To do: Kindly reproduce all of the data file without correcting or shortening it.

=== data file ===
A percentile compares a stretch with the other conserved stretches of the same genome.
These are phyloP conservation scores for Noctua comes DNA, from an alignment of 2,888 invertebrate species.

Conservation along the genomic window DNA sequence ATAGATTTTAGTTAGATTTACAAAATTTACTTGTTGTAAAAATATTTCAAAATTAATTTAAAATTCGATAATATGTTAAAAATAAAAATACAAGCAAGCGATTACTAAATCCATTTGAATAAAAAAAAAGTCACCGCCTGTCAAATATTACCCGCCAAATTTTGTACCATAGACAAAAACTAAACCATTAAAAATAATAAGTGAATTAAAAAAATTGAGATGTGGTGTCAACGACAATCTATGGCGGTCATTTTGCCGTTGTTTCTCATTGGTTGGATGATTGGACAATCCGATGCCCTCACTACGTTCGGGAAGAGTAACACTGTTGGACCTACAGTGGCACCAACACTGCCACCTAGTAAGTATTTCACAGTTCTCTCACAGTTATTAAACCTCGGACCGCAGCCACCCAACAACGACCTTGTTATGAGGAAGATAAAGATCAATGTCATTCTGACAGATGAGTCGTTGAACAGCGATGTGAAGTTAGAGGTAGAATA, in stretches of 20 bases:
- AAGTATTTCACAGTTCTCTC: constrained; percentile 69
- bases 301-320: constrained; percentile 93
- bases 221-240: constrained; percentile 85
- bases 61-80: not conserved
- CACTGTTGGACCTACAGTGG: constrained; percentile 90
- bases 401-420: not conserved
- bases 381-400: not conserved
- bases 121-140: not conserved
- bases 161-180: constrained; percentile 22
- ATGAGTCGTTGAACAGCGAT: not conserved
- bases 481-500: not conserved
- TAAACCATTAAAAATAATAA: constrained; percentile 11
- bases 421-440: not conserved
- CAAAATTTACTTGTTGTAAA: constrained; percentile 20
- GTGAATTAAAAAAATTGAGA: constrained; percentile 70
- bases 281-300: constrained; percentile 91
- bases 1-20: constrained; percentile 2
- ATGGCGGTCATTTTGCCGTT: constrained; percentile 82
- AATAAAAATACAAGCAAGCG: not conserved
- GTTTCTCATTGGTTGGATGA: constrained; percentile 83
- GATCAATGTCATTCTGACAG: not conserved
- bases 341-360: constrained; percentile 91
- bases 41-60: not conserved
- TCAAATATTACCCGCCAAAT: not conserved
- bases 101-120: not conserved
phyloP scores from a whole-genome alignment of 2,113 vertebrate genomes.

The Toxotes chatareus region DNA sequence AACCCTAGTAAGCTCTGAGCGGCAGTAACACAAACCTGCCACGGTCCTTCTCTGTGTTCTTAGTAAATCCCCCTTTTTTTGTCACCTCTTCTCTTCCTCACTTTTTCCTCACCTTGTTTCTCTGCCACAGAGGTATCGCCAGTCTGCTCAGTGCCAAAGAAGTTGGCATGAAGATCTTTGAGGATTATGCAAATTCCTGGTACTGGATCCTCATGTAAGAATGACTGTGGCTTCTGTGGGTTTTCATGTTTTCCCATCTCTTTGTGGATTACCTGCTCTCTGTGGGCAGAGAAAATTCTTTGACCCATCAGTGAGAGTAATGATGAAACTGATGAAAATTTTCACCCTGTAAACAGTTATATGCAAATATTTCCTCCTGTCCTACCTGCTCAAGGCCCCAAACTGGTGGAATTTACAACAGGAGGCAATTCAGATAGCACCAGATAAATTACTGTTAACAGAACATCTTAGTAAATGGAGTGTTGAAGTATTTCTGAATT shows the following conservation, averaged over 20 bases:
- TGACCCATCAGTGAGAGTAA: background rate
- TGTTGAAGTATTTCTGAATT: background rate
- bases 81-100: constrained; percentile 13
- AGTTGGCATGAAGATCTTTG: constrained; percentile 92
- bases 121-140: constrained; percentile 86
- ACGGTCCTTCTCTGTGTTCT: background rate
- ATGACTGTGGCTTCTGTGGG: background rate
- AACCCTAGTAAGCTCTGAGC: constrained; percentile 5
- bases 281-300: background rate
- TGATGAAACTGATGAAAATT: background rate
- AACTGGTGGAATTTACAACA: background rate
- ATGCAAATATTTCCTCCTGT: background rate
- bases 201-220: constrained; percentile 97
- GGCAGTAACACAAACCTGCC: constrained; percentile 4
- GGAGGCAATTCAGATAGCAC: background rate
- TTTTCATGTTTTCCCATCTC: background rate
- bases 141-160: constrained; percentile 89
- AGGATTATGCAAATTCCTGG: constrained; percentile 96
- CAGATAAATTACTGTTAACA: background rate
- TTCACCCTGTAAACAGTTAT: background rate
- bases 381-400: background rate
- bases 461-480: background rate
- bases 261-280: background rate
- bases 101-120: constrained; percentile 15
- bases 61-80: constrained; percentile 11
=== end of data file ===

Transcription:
A percentile compares a stretch with the other conserved stretches of the same genome.
These are phyloP conservation scores for Noctua comes DNA, from an alignment of 2,888 invertebrate species.

Conservation along the genomic window DNA sequence ATAGATTTTAGTTAGATTTACAAAATTTACTTGTTGTAAAAATATTTCAAAATTAATTTAAAATTCGATAATATGTTAAAAATAAAAATACAAGCAAGCGATTACTAAATCCATTTGAATAAAAAAAAAGTCACCGCCTGTCAAATATTACCCGCCAAATTTTGTACCATAGACAAAAACTAAACCATTAAAAATAATAAGTGAATTAAAAAAATTGAGATGTGGTGTCAACGACAATCTATGGCGGTCATTTTGCCGTTGTTTCTCATTGGTTGGATGATTGGACAATCCGATGCCCTCACTACGTTCGGGAAGAGTAACACTGTTGGACCTACAGTGGCACCAACACTGCCACCTAGTAAGTATTTCACAGTTCTCTCACAGTTATTAAACCTCGGACCGCAGCCACCCAACAACGACCTTGTTATGAGGAAGATAAAGATCAATGTCATTCTGACAGATGAGTCGTTGAACAGCGATGTGAAGTTAGAGGTAGAATA, in stretches of 20 bases:
- AAGTATTTCACAGTTCTCTC: constrained; percentile 69
- bases 301-320: constrained; percentile 93
- bases 221-240: constrained; percentile 85
- bases 61-80: not conserved
- CACTGTTGGACCTACAGTGG: constrained; percentile 90
- bases 401-420: not conserved
- bases 381-400: not conserved
- bases 121-140: not conserved
- bases 161-180: constrained; percentile 22
- ATGAGTCGTTGAACAGCGAT: not conserved
- bases 481-500: not conserved
- TAAACCATTAAAAATAATAA: constrained; percentile 11
- bases 421-440: not conserved
- CAAAATTTACTTGTTGTAAA: constrained; percentile 20
- GTGAATTAAAAAAATTGAGA: constrained; percentile 70
- bases 281-300: constrained; percentile 91
- bases 1-20: constrained; percentile 2
- ATGGCGGTCATTTTGCCGTT: constrained; percentile 82
- AATAAAAATACAAGCAAGCG: not conserved
- GTTTCTCATTGGTTGGATGA: constrained; percentile 83
- GATCAATGTCATTCTGACAG: not conserved
- bases 341-360: constrained; percentile 91
- bases 41-60: not conserved
- TCAAATATTACCCGCCAAAT: not conserved
- bases 101-120: not conserved
phyloP scores from a whole-genome alignment of 2,113 vertebrate genomes.

The Toxotes chatareus region DNA sequence AACCCTAGTAAGCTCTGAGCGGCAGTAACACAAACCTGCCACGGTCCTTCTCTGTGTTCTTAGTAAATCCCCCTTTTTTTGTCACCTCTTCTCTTCCTCACTTTTTCCTCACCTTGTTTCTCTGCCACAGAGGTATCGCCAGTCTGCTCAGTGCCAAAGAAGTTGGCATGAAGATCTTTGAGGATTATGCAAATTCCTGGTACTGGATCCTCATGTAAGAATGACTGTGGCTTCTGTGGGTTTTCATGTTTTCCCATCTCTTTGTGGATTACCTGCTCTCTGTGGGCAGAGAAAATTCTTTGACCCATCAGTGAGAGTAATGATGAAACTGATGAAAATTTTCACCCTGTAAACAGTTATATGCAAATATTTCCTCCTGTCCTACCTGCTCAAGGCCCCAAACTGGTGGAATTTACAACAGGAGGCAATTCAGATAGCACCAGATAAATTACTGTTAACAGAACATCTTAGTAAATGGAGTGTTGAAGTATTTCTGAATT shows the following conservation, averaged over 20 bases:
- TGACCCATCAGTGAGAGTAA: background rate
- TGTTGAAGTATTTCTGAATT: background rate
- bases 81-100: constrained; percentile 13
- AGTTGGCATGAAGATCTTTG: constrained; percentile 92
- bases 121-140: constrained; percentile 86
- ACGGTCCTTCTCTGTGTTCT: background rate
- ATGACTGTGGCTTCTGTGGG: background rate
- AACCCTAGTAAGCTCTGAGC: constrained; percentile 5
- bases 281-300: background rate
- TGATGAAACTGATGAAAATT: background rate
- AACTGGTGGAATTTACAACA: background rate
- ATGCAAATATTTCCTCCTGT: background rate
- bases 201-220: constrained; percentile 97
- GGCAGTAACACAAACCTGCC: constrained; percentile 4
- GGAGGCAATTCAGATAGCAC: background rate
- TTTTCATGTTTTCCCATCTC: background rate
- bases 141-160: constrained; percentile 89
- AGGATTATGCAAATTCCTGG: constrained; percentile 96
- CAGATAAATTACTGTTAACA: background rate
- TTCACCCTGTAAACAGTTAT: background rate
- bases 381-400: background rate
- bases 461-480: background rate
- bases 261-280: background rate
- bases 101-120: constrained; percentile 15
- bases 61-80: constrained; percentile 11